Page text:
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Saturday, September 18, 2010

Tax Gap in Congress

In case you missed, the Washington Post ran a story on 9/9/10 - "Capitol Hill employees owed $9.3 million in back taxes last year, data show" by T.W. Farnum. It details (without names) how much in back taxes is owed by people who work for Congress including in the Office of Government Ethics. Here is an excerpt:

"638 employees, or about 4 percent, of the 18,000 Hill workers owe money.
The average unpaid tax bill is $12,787 among the Senate's delinquent taxpayers and $15,498 among those working in the House."

What is surprising to me is how many government jobs (apparently most) do no require the applicant to show that they are up to date in paying their taxes. When I worked for the IRS years ago, I had 3 years of tax returns audited as part of the hiring process. I'm not saying that every government job applicant needs to be audited, but there should be a requirement to check that they have filed their federal and state income tax returns. State applicants should be required to also show they paid their use tax!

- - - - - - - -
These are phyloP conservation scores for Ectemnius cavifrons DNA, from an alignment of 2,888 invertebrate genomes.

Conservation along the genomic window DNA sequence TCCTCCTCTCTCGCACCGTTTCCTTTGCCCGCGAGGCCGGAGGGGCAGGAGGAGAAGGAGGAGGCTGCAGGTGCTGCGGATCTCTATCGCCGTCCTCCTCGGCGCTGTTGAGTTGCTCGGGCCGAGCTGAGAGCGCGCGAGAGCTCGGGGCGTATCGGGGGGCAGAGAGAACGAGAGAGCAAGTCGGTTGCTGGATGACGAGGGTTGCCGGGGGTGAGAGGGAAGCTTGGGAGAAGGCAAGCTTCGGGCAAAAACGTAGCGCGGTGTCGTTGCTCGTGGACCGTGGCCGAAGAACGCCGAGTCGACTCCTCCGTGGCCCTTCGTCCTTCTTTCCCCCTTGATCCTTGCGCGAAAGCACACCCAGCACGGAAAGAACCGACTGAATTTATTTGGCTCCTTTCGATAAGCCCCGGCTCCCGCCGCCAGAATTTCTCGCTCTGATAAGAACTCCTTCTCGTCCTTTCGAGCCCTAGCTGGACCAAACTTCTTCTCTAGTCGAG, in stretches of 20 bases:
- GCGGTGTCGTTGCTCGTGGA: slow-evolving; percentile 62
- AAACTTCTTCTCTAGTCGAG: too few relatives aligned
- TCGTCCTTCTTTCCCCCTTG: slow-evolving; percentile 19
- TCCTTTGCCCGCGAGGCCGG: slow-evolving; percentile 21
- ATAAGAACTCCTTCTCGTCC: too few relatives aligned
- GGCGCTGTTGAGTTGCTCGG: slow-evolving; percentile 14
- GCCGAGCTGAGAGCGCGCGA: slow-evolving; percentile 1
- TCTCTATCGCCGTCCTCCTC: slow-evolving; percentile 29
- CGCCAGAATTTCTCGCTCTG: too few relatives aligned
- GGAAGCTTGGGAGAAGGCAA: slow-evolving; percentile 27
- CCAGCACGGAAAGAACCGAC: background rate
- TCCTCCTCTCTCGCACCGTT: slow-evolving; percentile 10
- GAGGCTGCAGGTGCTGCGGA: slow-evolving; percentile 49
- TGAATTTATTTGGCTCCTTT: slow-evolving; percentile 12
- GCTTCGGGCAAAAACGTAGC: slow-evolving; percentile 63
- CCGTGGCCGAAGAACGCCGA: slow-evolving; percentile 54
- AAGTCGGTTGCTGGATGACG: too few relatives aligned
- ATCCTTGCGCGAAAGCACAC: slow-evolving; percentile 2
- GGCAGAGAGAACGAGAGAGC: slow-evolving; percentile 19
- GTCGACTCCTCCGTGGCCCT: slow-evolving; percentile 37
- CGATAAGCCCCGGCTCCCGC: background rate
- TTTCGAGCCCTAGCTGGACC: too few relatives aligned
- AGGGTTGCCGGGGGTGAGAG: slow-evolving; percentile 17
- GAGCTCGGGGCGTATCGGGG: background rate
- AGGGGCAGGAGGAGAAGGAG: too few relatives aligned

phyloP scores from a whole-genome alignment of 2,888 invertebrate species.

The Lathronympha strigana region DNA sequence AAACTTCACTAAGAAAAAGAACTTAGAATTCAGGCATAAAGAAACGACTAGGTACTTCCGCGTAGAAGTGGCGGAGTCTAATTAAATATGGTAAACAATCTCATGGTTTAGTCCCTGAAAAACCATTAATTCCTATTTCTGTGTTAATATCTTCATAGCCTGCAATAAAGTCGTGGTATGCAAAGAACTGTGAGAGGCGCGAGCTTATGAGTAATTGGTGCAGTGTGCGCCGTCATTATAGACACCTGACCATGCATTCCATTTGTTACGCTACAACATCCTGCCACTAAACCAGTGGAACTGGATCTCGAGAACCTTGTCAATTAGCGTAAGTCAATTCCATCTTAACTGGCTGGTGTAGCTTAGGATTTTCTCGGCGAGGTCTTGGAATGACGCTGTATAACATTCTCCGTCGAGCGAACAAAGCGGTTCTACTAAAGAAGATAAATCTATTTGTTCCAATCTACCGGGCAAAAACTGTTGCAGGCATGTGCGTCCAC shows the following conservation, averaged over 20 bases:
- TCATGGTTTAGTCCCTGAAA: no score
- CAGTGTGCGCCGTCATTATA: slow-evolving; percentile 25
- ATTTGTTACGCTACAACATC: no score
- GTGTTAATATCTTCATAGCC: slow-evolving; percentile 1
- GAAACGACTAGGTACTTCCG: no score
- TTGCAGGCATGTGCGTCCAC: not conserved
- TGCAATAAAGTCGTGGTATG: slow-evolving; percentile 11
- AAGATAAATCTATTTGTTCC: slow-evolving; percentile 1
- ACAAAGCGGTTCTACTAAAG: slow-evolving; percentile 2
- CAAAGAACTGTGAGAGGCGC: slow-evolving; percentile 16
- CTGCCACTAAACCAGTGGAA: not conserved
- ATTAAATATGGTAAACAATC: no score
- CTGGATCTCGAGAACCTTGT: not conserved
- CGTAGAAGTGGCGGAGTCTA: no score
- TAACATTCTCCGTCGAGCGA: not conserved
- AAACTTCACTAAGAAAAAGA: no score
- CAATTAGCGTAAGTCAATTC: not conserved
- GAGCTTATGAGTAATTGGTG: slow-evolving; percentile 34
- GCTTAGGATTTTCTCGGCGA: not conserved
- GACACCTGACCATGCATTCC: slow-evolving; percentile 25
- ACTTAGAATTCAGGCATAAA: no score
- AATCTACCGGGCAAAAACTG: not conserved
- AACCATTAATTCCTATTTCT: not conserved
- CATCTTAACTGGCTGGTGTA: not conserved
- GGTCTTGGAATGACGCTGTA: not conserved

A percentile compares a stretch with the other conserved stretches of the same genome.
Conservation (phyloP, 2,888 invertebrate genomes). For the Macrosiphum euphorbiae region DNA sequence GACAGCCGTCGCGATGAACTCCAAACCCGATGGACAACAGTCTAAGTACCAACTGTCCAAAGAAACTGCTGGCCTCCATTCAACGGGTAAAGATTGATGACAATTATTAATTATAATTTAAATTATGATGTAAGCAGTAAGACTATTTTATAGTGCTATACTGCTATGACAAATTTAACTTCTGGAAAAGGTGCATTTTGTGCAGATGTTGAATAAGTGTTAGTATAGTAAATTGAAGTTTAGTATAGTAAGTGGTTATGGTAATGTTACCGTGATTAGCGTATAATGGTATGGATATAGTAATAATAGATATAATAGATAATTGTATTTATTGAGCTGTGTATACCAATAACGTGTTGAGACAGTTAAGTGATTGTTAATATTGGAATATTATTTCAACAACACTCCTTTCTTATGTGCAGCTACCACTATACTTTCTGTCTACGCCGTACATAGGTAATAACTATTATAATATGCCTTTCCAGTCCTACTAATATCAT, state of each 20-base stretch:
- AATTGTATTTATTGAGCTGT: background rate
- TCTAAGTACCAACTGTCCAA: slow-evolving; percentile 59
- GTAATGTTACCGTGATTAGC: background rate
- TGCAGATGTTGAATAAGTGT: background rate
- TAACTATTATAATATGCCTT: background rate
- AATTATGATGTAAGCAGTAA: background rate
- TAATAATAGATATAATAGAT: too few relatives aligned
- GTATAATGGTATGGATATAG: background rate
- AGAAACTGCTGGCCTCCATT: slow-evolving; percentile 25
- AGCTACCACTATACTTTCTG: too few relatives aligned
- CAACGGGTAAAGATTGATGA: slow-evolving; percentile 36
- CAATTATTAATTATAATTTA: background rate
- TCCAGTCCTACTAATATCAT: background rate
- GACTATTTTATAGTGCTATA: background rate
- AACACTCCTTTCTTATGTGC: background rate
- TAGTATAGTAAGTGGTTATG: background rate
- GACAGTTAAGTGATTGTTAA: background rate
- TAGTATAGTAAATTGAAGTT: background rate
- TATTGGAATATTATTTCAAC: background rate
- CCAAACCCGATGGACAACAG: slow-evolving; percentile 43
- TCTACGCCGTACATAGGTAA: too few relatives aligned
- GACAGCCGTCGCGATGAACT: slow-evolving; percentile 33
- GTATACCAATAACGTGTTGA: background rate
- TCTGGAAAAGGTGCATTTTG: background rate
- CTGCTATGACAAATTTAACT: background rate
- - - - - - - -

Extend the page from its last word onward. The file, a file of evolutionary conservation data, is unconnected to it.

Also, we should be asking those running for federal, state and local offices to show they have paid their income and use taxes. I mean "we the public" should be asking.

Why not also have an annual check to be sure workers are up to date with tax filings and if not, offer help in getting them filed - referrals to VITA sites, for example.

When paid return preparers register to get their PTIN this month, they will need to confirm that they are current with their filings. At some point, the system won't issue the applicant a PTIN if they have not filed their federal tax return.

Two bills have been introduced in the Senate to address this problem. S. 3790 would make people with "seriously delinquent" tax debt ineligible for federal employment. S. 3791 would "require Members of Congress to disclose delinquent tax liability, require an ethics inquiry, and garnish the wages of a Member with Federal tax liability."

I think these bills are good ideas. As Congress talks about reducing the tax gap, they should be sure that their members and those working to create and support federal laws are following them. Lead by example. And, there are approaches available to most delinquent taxpayers, such as installment agreements, to get past due taxes paid.

What do you think?

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